SAN JUAN CAPISTRANO, Calif., June 1 Holding food drives for the homeless. Knitting blankets and hats for needy newborns. While these volunteer activities aren't uncommon, the people involved in them are. Each has Alzheimer's disease or another form of memory impairment. While those with Alzheimer's are traditionally viewed as helpless, the group is shattering that stereotype and showing they have talent and energy to share. They're also deriving intense satisfaction that's having a powerful impact on their own wellbeing.
The volunteers all reside at Silverado Senior Living - Newport Mesa, a memory-care community in Costa Mesa, Calif. Their endeavors began a year and a half ago in response to President Barack Obama's call for volunteerism during his inauguration, says Jackie Jonovic, Silverado - Newport Mesa's director of resident engagement.
"We sat and talked about it after the president finished speaking," Jonovic says. "We discussed what the president was asking for, why it mattered, and whether our residents wanted to become involved. They decided that they did," and so the Silverado Service Club was formed.
The club is guided by a group of residents who meet every other week to review the volunteer work in progress and make plans. Almost all of the 69 other people residing at the community get involved in the various projects. After collecting and making items to donate, the residents go in small groups to present the contributions to the benefiting organizations, which have included a foodbank and the newborn unit of a hospital.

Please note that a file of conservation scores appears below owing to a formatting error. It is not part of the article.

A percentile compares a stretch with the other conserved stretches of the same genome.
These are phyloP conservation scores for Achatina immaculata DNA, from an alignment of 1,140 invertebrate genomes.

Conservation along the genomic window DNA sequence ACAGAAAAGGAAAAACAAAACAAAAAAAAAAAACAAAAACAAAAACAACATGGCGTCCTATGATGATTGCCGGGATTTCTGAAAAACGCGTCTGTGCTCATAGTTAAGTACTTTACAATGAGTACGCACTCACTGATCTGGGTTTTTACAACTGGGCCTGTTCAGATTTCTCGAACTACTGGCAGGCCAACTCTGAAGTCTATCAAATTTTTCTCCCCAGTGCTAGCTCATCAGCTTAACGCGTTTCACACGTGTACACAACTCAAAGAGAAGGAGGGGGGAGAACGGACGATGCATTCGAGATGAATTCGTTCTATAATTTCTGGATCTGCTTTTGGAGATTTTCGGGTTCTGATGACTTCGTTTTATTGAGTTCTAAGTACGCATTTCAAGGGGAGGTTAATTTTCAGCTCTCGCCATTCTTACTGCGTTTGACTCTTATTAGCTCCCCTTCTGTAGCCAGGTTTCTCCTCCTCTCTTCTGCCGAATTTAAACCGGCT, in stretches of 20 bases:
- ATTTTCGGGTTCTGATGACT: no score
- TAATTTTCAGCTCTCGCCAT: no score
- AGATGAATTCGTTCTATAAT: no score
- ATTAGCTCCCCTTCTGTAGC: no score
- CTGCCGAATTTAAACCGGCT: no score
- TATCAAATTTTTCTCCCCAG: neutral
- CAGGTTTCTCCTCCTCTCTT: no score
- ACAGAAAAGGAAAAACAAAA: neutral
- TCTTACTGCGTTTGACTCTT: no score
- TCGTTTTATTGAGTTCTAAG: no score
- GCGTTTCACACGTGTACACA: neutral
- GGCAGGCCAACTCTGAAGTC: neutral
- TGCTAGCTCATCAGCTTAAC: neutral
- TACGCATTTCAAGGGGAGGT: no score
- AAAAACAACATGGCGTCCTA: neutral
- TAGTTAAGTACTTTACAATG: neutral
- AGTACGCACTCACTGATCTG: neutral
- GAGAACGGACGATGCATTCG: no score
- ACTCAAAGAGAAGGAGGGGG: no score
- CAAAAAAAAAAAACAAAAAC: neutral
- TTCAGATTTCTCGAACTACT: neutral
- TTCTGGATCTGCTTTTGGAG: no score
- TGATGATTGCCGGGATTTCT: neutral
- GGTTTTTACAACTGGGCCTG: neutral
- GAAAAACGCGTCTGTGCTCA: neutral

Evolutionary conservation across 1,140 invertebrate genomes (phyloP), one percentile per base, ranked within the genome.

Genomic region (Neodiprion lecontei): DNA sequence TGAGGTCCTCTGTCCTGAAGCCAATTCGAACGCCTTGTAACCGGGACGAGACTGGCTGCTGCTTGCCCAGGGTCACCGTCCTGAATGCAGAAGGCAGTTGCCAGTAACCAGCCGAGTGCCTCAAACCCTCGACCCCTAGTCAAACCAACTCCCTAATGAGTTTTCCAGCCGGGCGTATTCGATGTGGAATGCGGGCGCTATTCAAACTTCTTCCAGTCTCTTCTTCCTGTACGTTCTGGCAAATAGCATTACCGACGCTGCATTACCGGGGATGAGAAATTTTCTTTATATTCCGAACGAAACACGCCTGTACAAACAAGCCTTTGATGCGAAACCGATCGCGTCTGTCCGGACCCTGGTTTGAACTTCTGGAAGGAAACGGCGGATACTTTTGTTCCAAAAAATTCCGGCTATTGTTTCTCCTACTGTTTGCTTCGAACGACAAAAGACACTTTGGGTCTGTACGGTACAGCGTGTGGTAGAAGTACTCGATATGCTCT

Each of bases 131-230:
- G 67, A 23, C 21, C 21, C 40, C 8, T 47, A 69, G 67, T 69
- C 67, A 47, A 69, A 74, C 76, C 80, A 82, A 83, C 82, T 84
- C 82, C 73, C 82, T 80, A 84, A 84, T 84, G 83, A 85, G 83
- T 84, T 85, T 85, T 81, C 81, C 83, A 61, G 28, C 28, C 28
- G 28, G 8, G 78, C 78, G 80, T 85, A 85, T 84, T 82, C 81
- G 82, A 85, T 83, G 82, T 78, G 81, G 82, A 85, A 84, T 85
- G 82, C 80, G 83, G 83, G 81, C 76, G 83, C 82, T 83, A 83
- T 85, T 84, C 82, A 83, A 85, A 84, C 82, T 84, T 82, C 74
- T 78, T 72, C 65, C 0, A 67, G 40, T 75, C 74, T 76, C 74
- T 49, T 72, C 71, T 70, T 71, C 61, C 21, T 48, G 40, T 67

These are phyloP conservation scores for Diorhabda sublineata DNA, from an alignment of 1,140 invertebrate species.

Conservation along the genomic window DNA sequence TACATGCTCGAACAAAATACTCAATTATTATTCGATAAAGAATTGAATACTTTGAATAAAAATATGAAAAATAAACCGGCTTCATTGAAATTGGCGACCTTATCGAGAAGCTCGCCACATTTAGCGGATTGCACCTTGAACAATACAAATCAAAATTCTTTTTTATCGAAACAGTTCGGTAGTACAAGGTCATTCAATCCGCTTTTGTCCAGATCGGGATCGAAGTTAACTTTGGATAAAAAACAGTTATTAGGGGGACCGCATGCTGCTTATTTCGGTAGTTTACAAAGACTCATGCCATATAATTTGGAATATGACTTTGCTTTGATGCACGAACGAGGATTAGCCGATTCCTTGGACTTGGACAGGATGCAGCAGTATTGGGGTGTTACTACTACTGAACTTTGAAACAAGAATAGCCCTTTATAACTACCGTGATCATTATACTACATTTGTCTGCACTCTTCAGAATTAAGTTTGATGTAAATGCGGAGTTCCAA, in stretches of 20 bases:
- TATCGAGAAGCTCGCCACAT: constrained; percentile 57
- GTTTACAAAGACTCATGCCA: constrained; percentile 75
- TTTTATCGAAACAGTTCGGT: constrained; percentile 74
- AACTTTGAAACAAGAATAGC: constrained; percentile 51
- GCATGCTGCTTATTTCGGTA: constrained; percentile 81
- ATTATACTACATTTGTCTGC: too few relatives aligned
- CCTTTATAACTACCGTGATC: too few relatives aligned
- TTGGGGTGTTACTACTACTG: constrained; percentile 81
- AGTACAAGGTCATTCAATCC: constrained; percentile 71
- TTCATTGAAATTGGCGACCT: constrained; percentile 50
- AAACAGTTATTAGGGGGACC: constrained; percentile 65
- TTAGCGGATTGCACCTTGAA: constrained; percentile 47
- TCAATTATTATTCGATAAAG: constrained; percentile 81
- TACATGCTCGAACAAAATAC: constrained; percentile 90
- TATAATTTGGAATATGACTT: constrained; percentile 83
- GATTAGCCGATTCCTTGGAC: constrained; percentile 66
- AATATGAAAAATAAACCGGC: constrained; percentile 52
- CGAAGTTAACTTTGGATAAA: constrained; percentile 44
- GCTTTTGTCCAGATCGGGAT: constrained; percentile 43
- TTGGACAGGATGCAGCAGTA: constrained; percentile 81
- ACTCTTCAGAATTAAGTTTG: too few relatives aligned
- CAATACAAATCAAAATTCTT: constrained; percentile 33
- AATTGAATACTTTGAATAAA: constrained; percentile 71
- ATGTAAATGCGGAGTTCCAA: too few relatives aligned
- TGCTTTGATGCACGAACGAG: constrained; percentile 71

Jonovic said: "As memory disorder progresses and people lose the ability to do things that were once part of their lives, they begin to feel useless and unconnected to the world. These feelings sap them emotionally, psychologically, and physically. The personal reward and self-esteem that come from assisting other people are transforming. You can see how the service club members light up and experience great joy in taking part and how this changes their own lives for the better."
Silverado in Costa Mesa is operated by San Juan Capistrano, Calif.-based Silverado Senior Living, which offers assisted living care for those with Alzheimer's disease and other forms of memory impairment as well as home care, care management, and hospice care through its Silverado At Home and Silverado Hospice service lines. Silverado has 34 locations across California, Texas, Utah, and Arizona.
Silverado has research affiliations with leaders in the field of Alzheimer's disease, including University of California, San Diego; University of California, Los Angeles; the University of Southern California; Baylor College of Medicine; University of North Texas; and the University of Utah. Silverado's web site is: www.Silveradosenior.com.
SOURCE Silverado Senior Living